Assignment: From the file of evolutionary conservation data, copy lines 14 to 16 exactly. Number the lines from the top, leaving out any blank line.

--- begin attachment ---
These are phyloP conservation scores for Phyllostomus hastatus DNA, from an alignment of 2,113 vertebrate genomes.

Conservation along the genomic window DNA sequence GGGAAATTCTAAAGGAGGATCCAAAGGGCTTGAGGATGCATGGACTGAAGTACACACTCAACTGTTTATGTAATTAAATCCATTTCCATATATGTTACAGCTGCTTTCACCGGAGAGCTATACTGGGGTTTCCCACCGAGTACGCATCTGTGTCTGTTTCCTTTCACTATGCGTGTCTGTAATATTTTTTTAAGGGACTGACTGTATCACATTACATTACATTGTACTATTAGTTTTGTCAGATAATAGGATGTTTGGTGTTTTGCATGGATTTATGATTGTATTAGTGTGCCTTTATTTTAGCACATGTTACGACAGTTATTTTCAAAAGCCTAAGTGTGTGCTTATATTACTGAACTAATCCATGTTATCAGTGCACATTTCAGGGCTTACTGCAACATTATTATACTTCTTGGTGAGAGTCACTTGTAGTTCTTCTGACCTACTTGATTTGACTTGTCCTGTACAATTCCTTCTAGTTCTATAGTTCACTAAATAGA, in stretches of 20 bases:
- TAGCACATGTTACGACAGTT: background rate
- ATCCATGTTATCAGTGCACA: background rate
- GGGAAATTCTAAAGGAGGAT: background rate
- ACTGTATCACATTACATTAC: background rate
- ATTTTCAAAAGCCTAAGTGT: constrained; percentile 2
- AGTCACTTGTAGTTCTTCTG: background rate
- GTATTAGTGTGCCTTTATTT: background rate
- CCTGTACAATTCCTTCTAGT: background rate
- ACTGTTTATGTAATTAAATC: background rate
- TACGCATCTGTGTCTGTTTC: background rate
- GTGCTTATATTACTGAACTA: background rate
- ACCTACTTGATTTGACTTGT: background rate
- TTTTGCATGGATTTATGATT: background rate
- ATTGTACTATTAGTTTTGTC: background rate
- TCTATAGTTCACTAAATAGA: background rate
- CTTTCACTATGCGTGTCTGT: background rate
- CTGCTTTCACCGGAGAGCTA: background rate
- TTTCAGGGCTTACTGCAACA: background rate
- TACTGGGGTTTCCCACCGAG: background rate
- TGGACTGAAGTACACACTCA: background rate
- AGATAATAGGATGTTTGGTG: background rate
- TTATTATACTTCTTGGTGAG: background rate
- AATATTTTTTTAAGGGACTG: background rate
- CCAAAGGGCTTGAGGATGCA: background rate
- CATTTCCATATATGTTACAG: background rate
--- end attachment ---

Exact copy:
- ACCTACTTGATTTGACTTGT: background rate
- TTTTGCATGGATTTATGATT: background rate
- ATTGTACTATTAGTTTTGTC: background rate